Preferred ETF’s: QQQ and TQQQ

RUT: The Russell is the weakest of the three indexes, but may have the most to gain if interest rates are left untouched at the September FED meeting on 9/17. Like the other indexes the RUT now has a strong level of support identified. Any retest between 1107 and 1133 might provide a platform to bounce from. A break below 1152 would be provide a downside trade trigger.

Preferred ETF’s: IWM and TNA


The Early Warning Alert Service has hit all three major market trading point this year. See this brief update video for more details:

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Index Returns YTD 2015

index ytd 8-28

ATTS Returns for 2015 through Aug 28, 2015

7.0% Invested

Margin Account = +2.4% (Includes profit in open positions)

Early Warning Alerts = -0.78%

Active Trend Trading’s Yearly Objectives:

  • Yearly Return of 40%
  • 60% Winning Trades

For a complete view of specific trades closed visit the website at:

Updated at the beginning of each month.



Outs & Ins: FIVE and SIG make their debuts on the IBD 50 this weekend and AMBA reclaims the top spot on the list. AMBA reports earnings on 9/1 AMC. FIVE is a stock worth watching so I’m moving it onto one of premium list.

As can be seen by the wholesale swap out on the IBD 50 this week volatile times tend to do this to the list. Focus in on stocks that are above their 50 day with healthy patterns. Currently 26 out of 50 stocks are above their 50 day moving average.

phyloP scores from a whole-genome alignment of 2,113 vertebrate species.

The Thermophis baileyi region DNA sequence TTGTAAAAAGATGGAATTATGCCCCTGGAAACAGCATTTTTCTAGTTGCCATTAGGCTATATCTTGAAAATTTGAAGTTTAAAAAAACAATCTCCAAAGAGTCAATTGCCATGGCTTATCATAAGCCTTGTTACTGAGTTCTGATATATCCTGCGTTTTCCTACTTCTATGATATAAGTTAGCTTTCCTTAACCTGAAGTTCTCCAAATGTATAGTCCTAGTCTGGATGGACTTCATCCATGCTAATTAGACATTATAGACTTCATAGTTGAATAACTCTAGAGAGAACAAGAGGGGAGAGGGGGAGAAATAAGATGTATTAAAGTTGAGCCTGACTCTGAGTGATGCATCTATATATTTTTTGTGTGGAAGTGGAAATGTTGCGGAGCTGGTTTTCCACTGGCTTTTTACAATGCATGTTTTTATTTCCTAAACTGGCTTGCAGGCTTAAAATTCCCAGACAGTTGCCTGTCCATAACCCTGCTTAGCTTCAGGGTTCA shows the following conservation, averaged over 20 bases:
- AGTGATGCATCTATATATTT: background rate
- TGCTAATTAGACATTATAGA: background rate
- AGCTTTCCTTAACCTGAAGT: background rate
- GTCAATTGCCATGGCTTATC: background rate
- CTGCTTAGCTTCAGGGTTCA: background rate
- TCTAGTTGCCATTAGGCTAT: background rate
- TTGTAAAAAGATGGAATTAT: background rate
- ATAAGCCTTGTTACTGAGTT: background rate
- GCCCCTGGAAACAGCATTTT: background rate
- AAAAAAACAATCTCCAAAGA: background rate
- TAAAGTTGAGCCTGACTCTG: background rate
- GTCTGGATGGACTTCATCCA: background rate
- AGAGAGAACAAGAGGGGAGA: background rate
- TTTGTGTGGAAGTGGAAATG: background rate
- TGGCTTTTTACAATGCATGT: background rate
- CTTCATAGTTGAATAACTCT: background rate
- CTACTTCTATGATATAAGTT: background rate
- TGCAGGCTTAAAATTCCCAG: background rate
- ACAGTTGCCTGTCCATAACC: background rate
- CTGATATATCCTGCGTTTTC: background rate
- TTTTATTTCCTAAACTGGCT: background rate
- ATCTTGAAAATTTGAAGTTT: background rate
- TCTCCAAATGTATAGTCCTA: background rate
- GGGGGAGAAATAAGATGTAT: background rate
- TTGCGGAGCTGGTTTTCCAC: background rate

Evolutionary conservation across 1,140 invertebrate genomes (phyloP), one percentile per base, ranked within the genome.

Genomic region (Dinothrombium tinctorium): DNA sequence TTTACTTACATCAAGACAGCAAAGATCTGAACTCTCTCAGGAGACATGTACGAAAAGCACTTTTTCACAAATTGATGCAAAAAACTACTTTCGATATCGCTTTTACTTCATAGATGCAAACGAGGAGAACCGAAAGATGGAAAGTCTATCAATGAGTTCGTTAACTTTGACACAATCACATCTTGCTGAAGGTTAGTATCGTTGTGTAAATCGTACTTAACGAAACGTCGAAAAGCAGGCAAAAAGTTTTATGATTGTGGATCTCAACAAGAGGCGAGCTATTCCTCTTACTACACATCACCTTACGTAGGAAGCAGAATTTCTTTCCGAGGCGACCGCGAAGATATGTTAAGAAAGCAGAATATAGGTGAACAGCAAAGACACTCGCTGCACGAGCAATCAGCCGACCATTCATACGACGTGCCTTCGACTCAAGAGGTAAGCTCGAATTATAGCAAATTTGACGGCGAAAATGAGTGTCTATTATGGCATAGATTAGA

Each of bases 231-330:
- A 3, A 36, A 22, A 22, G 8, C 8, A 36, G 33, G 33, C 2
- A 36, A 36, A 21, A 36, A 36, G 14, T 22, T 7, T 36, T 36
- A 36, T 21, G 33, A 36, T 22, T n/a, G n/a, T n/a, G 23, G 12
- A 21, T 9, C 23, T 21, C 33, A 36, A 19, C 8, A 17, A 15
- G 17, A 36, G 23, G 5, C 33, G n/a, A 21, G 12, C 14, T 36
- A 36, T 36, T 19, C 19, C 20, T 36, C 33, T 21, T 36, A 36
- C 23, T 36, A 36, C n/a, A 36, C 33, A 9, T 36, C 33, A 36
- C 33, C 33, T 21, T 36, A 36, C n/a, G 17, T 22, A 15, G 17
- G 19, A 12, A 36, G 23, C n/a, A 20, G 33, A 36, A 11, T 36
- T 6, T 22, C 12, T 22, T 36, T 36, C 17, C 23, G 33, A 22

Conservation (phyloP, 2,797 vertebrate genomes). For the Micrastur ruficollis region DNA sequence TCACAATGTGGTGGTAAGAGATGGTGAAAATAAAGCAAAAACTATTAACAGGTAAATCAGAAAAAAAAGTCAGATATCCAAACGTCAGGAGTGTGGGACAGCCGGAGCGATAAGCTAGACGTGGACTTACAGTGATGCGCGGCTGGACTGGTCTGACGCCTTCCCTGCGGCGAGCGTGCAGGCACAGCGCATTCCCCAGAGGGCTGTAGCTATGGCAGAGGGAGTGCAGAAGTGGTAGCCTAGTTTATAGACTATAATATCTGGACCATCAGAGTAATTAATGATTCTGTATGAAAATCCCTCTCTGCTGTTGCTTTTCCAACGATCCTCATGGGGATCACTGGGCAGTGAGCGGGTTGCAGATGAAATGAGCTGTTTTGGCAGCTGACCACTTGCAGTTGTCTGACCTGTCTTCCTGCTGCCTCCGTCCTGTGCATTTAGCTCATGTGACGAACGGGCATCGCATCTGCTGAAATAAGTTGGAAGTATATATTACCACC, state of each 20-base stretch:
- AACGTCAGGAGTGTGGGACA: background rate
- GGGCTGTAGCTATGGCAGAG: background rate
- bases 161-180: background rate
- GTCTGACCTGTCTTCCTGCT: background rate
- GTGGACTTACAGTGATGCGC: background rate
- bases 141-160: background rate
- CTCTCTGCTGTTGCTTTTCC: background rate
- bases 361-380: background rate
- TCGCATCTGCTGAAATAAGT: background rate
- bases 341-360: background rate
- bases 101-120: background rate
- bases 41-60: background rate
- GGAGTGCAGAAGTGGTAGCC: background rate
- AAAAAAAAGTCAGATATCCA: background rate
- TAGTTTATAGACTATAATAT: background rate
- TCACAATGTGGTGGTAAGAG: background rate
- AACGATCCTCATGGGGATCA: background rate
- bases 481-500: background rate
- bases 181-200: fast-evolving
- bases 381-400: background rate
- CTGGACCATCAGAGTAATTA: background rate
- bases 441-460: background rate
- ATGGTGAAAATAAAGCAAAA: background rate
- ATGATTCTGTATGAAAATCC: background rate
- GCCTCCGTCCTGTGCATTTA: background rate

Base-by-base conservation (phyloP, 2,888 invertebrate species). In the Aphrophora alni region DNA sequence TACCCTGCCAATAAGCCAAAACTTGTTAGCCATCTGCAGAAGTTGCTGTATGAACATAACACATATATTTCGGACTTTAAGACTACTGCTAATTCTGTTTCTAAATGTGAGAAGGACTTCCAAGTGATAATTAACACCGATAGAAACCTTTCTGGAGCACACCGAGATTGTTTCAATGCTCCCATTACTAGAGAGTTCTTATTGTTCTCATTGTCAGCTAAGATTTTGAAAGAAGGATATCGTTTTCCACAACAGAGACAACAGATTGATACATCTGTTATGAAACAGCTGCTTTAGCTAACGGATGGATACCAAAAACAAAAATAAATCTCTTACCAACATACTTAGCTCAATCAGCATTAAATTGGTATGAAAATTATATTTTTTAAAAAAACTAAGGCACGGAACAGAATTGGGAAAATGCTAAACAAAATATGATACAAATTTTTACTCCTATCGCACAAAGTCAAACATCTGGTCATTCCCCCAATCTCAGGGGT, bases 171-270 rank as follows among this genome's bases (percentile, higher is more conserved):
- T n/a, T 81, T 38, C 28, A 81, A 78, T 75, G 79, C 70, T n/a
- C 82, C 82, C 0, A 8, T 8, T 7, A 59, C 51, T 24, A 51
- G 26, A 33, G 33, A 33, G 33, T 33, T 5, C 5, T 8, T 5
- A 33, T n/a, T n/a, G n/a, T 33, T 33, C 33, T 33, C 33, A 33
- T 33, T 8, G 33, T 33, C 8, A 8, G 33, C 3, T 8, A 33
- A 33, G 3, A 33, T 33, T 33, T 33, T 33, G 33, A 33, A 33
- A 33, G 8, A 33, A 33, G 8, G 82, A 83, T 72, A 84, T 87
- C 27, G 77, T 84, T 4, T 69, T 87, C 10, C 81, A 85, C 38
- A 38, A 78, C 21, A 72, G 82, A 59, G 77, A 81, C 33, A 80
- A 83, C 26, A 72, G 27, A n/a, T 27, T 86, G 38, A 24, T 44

in-out 8-28

Comments and opinions written below this line of text may be provocative and only obliquely related to trading. Some may find these “Off the Wall” comments challenging to their outlook on life. I will not post any comments made on subject matter below this line, so if you disagree blast away.



Off the Wall: “If only I would have!” We traders can get caught up in the “would have’s”, “could have’s” and “should have’s” very easily. We see a big day down and up like last Monday and we get the calculator out and say “If I would have only been ready at the bottom! Look what I could have gained!” While the statement is partially true it is more deception than truthful. The fact is moves like last Monday can neither be anticipated nor captured accepted by pure luck! These large moves down and then up are almost like a tough market laughing at us and mocking us! Depending on where we are in our trading journey we can blow it off or take it personally like we messed up. Those who choose to blow it off understand the function of probabilities. If we continuously do the right thing enough times the action will pay off.

I have a friend who is a straight value investor who thinks technical analysis is worthless. He told me this weekend that he had place buy-stop order several months ago buy certain stocks if price fell. He slept in the day the market plunged and when he got to the market found that many of his orders had filled. He had an exceptional week and I’m glad for him. The funny thing was now that it happened he was pondering about what to do now because he had no exit strategy. Because of his one day success does it mean I’m going to abandon what I do? No way because in the long run I know my system is better than his based on long term performance. My friend average return per year after decades of investing is about 6-8% per year and mine is closer to 27% per year. Like the old adage goes, even the blind rooster occasionally finds the hen house. I’d still rather see where I’m heading than being in the dark relying on what I think something is worth. But that’s just me…